Last edited by Ethereality; May-29-2020 at 03:32.

  5. #4
    Senior Member Strange Magic's Avatar
    Join Date
    Sep 2015
    Location
    Nova Caesarea
    Posts
    5,037
    Post Thanks / Like

    Default

    As I have made a god of my own tastes, I have no blind spots--just things I like and things that I've heard and just ignore thereafter. But one never knows what gem might turn up in the œuvre of any given composer. I guess the moral is Just Keep Listening.

  6. #5
    Senior Member Allerius's Avatar
    Join Date
    Sep 2018
    Posts
    2,255
    Post Thanks / Like

    Default

    I have difficulty with Handel. I acknowledge him as a great composer and admire his Messiah, but can't understand how could someone place him side by side with (for me) geniuses of music such as Mozart and Bach. I much prefer Vivaldi over Handel at this moment. My personal idol and favorite composer, Beethoven, placed Handel above all other composers, and this always seemed odd to me.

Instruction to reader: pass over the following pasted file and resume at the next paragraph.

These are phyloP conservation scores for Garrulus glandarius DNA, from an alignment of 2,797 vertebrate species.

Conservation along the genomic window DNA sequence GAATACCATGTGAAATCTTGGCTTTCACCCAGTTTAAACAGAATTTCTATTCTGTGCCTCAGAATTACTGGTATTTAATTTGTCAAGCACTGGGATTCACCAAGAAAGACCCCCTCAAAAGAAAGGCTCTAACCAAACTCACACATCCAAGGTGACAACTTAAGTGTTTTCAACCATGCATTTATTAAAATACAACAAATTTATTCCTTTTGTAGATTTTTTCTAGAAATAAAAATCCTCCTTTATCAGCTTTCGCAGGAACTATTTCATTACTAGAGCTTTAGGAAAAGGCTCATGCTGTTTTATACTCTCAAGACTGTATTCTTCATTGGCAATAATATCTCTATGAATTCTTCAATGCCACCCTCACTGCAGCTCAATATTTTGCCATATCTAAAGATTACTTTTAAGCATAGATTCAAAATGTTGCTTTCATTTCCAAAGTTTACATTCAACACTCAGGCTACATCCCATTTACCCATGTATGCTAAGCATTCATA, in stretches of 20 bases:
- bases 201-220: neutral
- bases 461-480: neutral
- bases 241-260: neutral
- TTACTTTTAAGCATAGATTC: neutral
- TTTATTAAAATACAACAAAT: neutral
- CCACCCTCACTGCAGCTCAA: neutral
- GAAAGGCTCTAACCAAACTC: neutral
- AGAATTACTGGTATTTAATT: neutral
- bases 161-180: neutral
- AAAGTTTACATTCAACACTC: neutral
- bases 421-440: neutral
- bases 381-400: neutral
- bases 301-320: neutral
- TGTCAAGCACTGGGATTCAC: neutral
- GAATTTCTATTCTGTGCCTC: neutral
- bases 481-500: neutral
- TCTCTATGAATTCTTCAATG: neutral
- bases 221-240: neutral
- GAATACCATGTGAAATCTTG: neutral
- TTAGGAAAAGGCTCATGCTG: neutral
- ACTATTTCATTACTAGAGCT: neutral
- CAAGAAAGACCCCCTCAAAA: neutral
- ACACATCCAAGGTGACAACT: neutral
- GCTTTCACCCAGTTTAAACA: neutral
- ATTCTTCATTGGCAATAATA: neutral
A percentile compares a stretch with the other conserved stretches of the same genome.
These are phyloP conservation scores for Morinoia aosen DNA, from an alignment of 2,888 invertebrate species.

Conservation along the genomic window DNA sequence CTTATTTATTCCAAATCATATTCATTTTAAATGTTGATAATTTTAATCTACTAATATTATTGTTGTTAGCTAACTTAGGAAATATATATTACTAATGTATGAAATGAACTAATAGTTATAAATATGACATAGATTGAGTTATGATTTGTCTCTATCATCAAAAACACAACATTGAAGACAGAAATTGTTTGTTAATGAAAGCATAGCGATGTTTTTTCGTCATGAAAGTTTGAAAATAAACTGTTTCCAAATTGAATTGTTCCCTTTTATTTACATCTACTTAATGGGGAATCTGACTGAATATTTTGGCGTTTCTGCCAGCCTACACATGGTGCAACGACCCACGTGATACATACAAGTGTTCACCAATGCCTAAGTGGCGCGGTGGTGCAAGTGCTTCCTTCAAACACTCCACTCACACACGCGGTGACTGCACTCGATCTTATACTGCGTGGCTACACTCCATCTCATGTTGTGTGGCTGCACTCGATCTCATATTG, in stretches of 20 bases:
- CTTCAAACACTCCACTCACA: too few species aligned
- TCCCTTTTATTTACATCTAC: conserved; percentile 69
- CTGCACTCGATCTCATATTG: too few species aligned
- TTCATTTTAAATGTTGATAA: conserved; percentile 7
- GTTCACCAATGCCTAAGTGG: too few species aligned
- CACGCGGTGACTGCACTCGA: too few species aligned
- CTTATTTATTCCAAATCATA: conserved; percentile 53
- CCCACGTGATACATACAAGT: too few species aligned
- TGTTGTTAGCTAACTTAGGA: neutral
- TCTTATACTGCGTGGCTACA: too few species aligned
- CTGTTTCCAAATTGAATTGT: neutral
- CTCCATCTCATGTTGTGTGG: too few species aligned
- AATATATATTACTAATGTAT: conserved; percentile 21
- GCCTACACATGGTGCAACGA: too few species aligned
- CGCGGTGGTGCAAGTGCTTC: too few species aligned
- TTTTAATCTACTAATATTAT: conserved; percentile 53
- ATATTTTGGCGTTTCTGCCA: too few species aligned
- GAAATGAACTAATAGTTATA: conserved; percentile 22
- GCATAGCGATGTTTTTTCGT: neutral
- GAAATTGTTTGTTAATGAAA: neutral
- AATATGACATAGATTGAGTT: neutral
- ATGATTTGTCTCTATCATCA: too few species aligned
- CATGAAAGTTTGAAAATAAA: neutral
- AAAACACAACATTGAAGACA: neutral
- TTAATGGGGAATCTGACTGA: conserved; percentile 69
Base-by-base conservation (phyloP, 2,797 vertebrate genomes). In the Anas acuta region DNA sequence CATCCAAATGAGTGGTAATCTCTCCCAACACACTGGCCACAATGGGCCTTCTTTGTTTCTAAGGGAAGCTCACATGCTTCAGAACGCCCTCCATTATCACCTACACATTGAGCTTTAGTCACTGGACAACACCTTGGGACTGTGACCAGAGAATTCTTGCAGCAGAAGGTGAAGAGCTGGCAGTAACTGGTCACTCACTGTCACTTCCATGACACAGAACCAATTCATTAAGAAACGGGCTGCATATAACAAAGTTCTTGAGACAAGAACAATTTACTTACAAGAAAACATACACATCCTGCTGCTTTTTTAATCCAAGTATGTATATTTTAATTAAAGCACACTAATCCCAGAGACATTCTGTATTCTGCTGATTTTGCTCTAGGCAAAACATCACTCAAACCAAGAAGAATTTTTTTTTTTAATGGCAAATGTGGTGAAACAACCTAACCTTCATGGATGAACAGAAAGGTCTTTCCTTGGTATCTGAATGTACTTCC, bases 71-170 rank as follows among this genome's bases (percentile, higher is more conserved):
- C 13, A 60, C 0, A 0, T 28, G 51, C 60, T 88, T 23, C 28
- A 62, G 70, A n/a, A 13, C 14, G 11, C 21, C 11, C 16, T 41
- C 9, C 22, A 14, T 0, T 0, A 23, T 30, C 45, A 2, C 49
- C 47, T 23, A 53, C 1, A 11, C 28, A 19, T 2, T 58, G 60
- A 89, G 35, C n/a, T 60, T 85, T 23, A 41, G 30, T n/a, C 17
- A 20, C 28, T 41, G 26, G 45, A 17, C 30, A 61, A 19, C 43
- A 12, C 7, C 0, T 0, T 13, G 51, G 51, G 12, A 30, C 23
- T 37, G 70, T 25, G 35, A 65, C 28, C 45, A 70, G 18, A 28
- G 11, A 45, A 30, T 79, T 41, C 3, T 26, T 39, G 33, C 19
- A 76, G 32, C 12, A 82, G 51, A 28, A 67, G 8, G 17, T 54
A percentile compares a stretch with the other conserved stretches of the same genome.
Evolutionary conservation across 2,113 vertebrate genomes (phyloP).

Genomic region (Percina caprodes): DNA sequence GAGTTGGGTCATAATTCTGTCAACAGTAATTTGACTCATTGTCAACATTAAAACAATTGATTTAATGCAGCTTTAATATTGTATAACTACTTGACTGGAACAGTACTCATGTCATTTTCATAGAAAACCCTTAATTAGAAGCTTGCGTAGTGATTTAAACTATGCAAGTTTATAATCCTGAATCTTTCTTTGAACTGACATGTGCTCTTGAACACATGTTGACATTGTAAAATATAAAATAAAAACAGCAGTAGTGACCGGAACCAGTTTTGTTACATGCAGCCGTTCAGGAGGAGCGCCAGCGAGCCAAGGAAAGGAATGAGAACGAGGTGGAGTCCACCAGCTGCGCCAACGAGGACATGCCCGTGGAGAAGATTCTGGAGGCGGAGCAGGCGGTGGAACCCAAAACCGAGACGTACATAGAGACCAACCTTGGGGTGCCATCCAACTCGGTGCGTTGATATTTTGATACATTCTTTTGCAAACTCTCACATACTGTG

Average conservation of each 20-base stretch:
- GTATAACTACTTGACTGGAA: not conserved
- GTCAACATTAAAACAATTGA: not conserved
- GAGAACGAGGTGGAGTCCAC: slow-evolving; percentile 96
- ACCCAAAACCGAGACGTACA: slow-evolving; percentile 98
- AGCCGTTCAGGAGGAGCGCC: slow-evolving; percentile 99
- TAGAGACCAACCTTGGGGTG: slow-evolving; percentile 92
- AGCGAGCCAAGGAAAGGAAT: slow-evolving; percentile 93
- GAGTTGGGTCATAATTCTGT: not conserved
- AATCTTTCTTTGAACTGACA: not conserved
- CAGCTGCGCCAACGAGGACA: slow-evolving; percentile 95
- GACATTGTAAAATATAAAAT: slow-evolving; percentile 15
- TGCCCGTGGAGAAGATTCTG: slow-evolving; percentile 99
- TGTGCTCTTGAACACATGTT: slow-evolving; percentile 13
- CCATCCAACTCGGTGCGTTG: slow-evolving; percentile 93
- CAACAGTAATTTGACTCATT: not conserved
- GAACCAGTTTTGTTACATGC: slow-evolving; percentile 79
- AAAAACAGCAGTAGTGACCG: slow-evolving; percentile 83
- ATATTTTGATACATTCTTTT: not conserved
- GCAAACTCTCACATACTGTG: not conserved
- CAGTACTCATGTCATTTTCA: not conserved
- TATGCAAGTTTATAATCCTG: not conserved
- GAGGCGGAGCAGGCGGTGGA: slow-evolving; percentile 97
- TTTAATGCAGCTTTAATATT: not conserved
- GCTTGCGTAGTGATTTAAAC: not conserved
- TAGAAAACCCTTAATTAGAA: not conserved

I acknowledge that much of his large oeuvre is still unknown to me at this point though, and I always keep coming back to him to challenge my current perspective.
    Last edited by Allerius; May-29-2020 at 06:10.
    “To do good whenever one can, to love liberty above all else, never to deny the truth, even though it be before the throne.” - Ludwig van Beethoven.

  7. Likes Mifek liked this post
  8. #6
    Senior Member Fabulin's Avatar
    Join Date
    Jun 2019
    Posts
    679
    Post Thanks / Like

    Default

    Most of sacred and chamber music. Feels very samey and boring to me.
    Last edited by Fabulin; May-28-2020 at 22:41.

  9. #7
    Senior Member
    Join Date
    Dec 2016
    Location
    Gilbert, AZ
    Posts
    1,749
    Post Thanks / Like

    Default

    Schubert 9th. Mozart opera. Anything by Babbitt, Carter, Nono, Stockhausen.

  10. #8
    Assistant Administrator
    Join Date
    Mar 2011
    Location
    California, USA
    Posts
    10,771
    Post Thanks / Like

    Default